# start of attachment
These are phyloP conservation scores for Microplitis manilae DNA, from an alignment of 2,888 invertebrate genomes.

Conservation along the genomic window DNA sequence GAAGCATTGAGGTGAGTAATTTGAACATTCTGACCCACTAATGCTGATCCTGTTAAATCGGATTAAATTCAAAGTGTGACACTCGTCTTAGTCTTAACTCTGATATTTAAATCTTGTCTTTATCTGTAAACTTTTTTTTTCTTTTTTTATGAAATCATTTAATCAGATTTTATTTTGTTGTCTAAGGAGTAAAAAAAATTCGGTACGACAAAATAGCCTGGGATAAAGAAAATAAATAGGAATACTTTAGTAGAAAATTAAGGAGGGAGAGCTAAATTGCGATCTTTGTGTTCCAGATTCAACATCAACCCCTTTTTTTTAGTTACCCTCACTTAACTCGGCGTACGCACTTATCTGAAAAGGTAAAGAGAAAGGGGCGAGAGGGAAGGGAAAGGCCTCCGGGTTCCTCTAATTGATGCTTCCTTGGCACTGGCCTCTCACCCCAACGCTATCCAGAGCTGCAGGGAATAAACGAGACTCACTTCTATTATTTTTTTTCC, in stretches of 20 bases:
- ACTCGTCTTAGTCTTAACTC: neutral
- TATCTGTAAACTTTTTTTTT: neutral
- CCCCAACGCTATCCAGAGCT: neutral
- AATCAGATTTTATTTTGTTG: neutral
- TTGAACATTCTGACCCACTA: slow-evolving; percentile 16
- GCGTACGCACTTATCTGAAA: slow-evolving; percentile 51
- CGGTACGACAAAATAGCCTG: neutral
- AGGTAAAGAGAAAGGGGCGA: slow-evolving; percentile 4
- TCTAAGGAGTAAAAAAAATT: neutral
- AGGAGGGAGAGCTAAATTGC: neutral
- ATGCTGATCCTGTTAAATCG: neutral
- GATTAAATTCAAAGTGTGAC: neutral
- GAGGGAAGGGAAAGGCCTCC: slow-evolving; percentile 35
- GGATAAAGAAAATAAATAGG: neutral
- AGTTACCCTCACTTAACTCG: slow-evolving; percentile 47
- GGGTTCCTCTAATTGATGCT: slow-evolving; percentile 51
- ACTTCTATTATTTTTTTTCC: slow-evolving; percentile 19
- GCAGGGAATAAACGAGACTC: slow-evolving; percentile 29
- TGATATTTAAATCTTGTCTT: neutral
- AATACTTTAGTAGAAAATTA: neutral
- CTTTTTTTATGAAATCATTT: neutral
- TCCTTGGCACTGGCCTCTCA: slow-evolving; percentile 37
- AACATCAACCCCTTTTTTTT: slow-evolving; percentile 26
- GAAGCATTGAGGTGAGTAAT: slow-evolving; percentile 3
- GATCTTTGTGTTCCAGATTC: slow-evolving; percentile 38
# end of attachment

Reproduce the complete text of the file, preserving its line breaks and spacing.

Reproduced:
These are phyloP conservation scores for Microplitis manilae DNA, from an alignment of 2,888 invertebrate genomes.

Conservation along the genomic window DNA sequence GAAGCATTGAGGTGAGTAATTTGAACATTCTGACCCACTAATGCTGATCCTGTTAAATCGGATTAAATTCAAAGTGTGACACTCGTCTTAGTCTTAACTCTGATATTTAAATCTTGTCTTTATCTGTAAACTTTTTTTTTCTTTTTTTATGAAATCATTTAATCAGATTTTATTTTGTTGTCTAAGGAGTAAAAAAAATTCGGTACGACAAAATAGCCTGGGATAAAGAAAATAAATAGGAATACTTTAGTAGAAAATTAAGGAGGGAGAGCTAAATTGCGATCTTTGTGTTCCAGATTCAACATCAACCCCTTTTTTTTAGTTACCCTCACTTAACTCGGCGTACGCACTTATCTGAAAAGGTAAAGAGAAAGGGGCGAGAGGGAAGGGAAAGGCCTCCGGGTTCCTCTAATTGATGCTTCCTTGGCACTGGCCTCTCACCCCAACGCTATCCAGAGCTGCAGGGAATAAACGAGACTCACTTCTATTATTTTTTTTCC, in stretches of 20 bases:
- ACTCGTCTTAGTCTTAACTC: neutral
- TATCTGTAAACTTTTTTTTT: neutral
- CCCCAACGCTATCCAGAGCT: neutral
- AATCAGATTTTATTTTGTTG: neutral
- TTGAACATTCTGACCCACTA: slow-evolving; percentile 16
- GCGTACGCACTTATCTGAAA: slow-evolving; percentile 51
- CGGTACGACAAAATAGCCTG: neutral
- AGGTAAAGAGAAAGGGGCGA: slow-evolving; percentile 4
- TCTAAGGAGTAAAAAAAATT: neutral
- AGGAGGGAGAGCTAAATTGC: neutral
- ATGCTGATCCTGTTAAATCG: neutral
- GATTAAATTCAAAGTGTGAC: neutral
- GAGGGAAGGGAAAGGCCTCC: slow-evolving; percentile 35
- GGATAAAGAAAATAAATAGG: neutral
- AGTTACCCTCACTTAACTCG: slow-evolving; percentile 47
- GGGTTCCTCTAATTGATGCT: slow-evolving; percentile 51
- ACTTCTATTATTTTTTTTCC: slow-evolving; percentile 19
- GCAGGGAATAAACGAGACTC: slow-evolving; percentile 29
- TGATATTTAAATCTTGTCTT: neutral
- AATACTTTAGTAGAAAATTA: neutral
- CTTTTTTTATGAAATCATTT: neutral
- TCCTTGGCACTGGCCTCTCA: slow-evolving; percentile 37
- AACATCAACCCCTTTTTTTT: slow-evolving; percentile 26
- GAAGCATTGAGGTGAGTAAT: slow-evolving; percentile 3
- GATCTTTGTGTTCCAGATTC: slow-evolving; percentile 38